CDC Exposure Data Confirms That DINP and DIDP Not Associated With Mortality
NHANES 2005-2010 Data Helps Support DINP and DIDP’s Continued Safe Use
WASHINGTON (October 11, 2021) – The American Chemistry Council’s (ACC) High Phthalates Panel issued the following statement in response to Trasande et al’s study claiming exposure to phthalates is linked to early deaths. This can be attributed to Eileen Conneely, Senior Director, Chemical Products & Technology, ACC.
“Much of the content within Trasande et al’s latest study is demonstrably inaccurate. It is our hope Trasande, and others who study phthalates, will take greater efforts to focus on the best practices and principles for high-quality research rather than engage in what can only be called conjecture.
“One such example is that analytical methodology utilized in this study is not typical for the type of data analyzed: NHANES is a cross sectional data set and use of cox models are typically for longitudinal datasets. If using this atypical application, it would be critical to first confirm the assumptions, as inappropriately chosen statistical models may otherwise give rise to misleading conclusions (Bradburn et al., 2003). One example of the failure of this analysis is that the number of deaths predicted by Trasande et al are greater than deaths reported for cerebrovascular and heart disease related deaths by the CDC. For ages 55 – 64 years, the CDC reports that there were 74,473 deaths for heart diseases and 11,727 deaths for cerebrovascular diseases in 2014 for a total of 86,200 cardiovascular deaths. Trasande’s model attributes over 90,000 deaths to phthalates for the same age group in 2014 and if true, would be their second leading cause of death in the US in 2014 (CDC, 2014).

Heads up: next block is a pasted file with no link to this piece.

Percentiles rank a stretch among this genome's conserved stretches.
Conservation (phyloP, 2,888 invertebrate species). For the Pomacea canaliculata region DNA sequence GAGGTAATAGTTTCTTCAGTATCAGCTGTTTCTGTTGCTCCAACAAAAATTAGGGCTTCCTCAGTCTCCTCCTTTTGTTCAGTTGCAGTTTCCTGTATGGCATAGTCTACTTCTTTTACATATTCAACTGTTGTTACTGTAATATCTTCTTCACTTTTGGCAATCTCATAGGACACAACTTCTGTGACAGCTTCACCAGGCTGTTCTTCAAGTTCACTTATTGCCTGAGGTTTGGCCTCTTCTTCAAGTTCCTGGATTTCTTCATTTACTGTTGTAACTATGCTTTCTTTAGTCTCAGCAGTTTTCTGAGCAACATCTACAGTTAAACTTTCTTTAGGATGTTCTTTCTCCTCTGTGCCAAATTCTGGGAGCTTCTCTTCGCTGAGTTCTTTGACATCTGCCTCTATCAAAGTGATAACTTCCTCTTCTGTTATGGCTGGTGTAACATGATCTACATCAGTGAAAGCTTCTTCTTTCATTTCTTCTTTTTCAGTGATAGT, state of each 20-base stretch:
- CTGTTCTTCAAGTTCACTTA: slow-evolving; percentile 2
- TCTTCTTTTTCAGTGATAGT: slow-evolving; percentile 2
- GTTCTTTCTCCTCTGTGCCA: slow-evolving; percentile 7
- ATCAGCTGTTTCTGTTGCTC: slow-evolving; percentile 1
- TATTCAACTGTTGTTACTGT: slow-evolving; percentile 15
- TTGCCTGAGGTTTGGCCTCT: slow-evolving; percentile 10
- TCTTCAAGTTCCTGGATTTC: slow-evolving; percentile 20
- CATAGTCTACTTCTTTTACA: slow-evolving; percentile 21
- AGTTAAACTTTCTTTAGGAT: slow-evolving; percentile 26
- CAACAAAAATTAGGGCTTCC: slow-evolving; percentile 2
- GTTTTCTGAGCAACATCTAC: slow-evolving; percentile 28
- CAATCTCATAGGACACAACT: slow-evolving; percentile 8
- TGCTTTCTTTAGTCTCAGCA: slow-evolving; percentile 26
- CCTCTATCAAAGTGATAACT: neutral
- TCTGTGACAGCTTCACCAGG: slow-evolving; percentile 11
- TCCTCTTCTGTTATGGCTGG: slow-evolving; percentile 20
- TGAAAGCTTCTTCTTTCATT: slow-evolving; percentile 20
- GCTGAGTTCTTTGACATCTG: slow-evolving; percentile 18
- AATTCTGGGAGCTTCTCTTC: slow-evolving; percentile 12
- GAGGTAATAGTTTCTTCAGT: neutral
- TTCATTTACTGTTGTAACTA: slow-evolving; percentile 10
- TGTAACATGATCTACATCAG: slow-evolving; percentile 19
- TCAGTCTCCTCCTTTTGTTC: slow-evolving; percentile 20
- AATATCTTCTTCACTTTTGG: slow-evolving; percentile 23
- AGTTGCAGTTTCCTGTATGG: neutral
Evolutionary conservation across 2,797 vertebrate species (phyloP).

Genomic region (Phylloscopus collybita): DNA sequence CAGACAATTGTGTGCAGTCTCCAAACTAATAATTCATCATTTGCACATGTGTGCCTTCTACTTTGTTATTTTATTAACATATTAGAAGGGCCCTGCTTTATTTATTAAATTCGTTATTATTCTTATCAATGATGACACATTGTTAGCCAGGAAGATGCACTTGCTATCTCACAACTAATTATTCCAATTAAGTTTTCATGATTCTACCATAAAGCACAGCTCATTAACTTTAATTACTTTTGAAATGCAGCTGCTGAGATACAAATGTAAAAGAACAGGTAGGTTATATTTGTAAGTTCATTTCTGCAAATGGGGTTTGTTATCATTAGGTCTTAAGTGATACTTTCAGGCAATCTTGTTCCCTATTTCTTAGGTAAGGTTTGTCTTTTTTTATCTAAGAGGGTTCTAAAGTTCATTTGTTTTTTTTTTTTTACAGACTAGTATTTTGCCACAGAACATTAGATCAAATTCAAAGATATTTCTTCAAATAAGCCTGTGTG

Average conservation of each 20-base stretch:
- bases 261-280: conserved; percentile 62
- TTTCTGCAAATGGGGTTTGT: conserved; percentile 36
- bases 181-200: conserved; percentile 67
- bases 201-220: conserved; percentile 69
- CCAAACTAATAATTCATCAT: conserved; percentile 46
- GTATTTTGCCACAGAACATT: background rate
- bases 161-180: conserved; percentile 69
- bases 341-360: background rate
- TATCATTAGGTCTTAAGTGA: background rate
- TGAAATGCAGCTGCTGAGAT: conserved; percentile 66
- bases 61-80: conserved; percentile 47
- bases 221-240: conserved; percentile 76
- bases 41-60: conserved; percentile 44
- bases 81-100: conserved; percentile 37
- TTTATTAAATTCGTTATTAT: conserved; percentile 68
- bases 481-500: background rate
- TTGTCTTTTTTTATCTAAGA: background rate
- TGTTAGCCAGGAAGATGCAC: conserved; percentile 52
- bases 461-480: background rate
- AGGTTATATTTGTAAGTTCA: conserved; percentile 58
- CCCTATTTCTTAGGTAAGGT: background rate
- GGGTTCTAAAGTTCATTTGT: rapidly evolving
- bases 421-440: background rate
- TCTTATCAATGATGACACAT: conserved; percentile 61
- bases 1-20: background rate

“Importantly, the term “phthalate” refers to a family of chemicals that happen to be structurally similar, but which are functionally and toxicologically distinct from each other. Phthalates are among the most thoroughly studied families of compounds in use and numerous government regulatory agencies, including the European Chemicals Agency (ECHA), the Australian National Industrial Chemicals Notification and Assessment Scheme (NICNAS), and Canada’s Ministry of Environment and Climate Change and Ministry of Health, have found, after rigorous regulatory review, that high molecular weight phthalates like DINP and DIDP are safe as currently used. In fact, Trasande confirms this point in his study, noting that neither DINP nor DIDP were associated with mortality: “mono-(carboxyoctyl) phthalate and mono-(carboxynonyl) phthalate were not associated with mortality in NHANES 2005–2010” (Table S13).
“While we are encouraged by continuous research efforts into the science and health of phthalates, we are concerned about the over-interpretation of studies that have not established a causal link between DINP and DIDP and human adverse health effects. Studies such as these fail to consider all phthalates individually and consistently ignore or downplay the existence of science-based, authoritative conclusions regarding the safety of high molecular weight phthalates.”